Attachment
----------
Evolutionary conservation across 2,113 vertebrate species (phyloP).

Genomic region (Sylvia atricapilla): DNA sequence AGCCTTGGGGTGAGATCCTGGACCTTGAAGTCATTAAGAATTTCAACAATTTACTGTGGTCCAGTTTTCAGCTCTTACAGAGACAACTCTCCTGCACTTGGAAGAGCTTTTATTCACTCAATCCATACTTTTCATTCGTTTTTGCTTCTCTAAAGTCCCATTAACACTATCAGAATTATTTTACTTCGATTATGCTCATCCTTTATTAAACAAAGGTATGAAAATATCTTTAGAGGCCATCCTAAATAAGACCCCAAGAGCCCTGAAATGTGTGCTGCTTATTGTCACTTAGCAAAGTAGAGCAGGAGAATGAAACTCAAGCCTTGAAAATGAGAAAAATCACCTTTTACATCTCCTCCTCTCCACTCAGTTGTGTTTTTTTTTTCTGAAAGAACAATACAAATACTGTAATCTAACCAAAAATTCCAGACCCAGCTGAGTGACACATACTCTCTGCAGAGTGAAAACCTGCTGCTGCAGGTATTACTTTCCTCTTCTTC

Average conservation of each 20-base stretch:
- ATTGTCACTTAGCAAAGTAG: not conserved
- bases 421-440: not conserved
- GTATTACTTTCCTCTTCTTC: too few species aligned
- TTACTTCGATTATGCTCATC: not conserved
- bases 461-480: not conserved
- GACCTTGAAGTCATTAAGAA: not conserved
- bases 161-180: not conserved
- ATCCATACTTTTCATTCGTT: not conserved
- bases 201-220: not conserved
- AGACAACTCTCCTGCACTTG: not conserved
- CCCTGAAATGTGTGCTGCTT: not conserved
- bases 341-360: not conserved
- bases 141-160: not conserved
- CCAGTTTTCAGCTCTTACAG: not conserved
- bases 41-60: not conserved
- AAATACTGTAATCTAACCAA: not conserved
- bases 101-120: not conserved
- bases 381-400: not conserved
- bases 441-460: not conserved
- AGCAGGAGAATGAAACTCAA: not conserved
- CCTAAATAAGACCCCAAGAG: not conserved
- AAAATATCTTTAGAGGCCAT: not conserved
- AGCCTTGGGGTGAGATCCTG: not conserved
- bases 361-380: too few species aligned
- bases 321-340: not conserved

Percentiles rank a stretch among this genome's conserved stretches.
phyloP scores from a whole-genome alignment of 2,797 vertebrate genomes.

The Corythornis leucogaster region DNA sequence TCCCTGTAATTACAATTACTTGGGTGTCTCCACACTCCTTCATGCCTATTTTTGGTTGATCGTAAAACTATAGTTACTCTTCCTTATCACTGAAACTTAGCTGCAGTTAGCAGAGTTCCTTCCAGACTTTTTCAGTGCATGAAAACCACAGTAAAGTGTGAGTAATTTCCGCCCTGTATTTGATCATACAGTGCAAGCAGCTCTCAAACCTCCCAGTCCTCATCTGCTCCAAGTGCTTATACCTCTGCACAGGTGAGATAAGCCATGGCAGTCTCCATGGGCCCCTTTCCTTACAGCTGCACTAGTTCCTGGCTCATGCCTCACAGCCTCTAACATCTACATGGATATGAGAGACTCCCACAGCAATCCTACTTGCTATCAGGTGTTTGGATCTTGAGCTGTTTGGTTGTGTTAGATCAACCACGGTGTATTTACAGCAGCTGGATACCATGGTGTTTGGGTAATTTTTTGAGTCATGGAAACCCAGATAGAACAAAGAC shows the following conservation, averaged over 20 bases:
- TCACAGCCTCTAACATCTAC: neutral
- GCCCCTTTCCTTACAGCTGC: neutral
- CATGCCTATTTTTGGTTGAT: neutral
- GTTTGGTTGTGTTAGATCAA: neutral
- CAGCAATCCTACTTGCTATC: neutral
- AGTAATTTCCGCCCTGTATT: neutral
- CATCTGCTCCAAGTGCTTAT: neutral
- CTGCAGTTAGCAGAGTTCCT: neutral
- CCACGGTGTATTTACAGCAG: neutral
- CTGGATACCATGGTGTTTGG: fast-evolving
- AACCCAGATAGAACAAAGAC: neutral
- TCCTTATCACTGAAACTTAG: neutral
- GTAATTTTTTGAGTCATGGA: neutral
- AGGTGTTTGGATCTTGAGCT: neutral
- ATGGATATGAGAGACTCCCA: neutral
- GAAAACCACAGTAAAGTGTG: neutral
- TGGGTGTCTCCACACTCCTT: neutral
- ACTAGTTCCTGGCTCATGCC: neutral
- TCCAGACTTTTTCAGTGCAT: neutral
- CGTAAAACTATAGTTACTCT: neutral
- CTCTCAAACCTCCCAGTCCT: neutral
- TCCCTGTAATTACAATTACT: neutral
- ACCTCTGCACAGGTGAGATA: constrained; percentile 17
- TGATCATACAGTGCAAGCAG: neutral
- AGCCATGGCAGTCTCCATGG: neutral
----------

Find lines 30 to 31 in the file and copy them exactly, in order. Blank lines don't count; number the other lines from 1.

phyloP scores from a whole-genome alignment of 2,797 vertebrate genomes.

The Corythornis leucogaster region DNA sequence TCCCTGTAATTACAATTACTTGGGTGTCTCCACACTCCTTCATGCCTATTTTTGGTTGATCGTAAAACTATAGTTACTCTTCCTTATCACTGAAACTTAGCTGCAGTTAGCAGAGTTCCTTCCAGACTTTTTCAGTGCATGAAAACCACAGTAAAGTGTGAGTAATTTCCGCCCTGTATTTGATCATACAGTGCAAGCAGCTCTCAAACCTCCCAGTCCTCATCTGCTCCAAGTGCTTATACCTCTGCACAGGTGAGATAAGCCATGGCAGTCTCCATGGGCCCCTTTCCTTACAGCTGCACTAGTTCCTGGCTCATGCCTCACAGCCTCTAACATCTACATGGATATGAGAGACTCCCACAGCAATCCTACTTGCTATCAGGTGTTTGGATCTTGAGCTGTTTGGTTGTGTTAGATCAACCACGGTGTATTTACAGCAGCTGGATACCATGGTGTTTGGGTAATTTTTTGAGTCATGGAAACCCAGATAGAACAAAGAC shows the following conservation, averaged over 20 bases: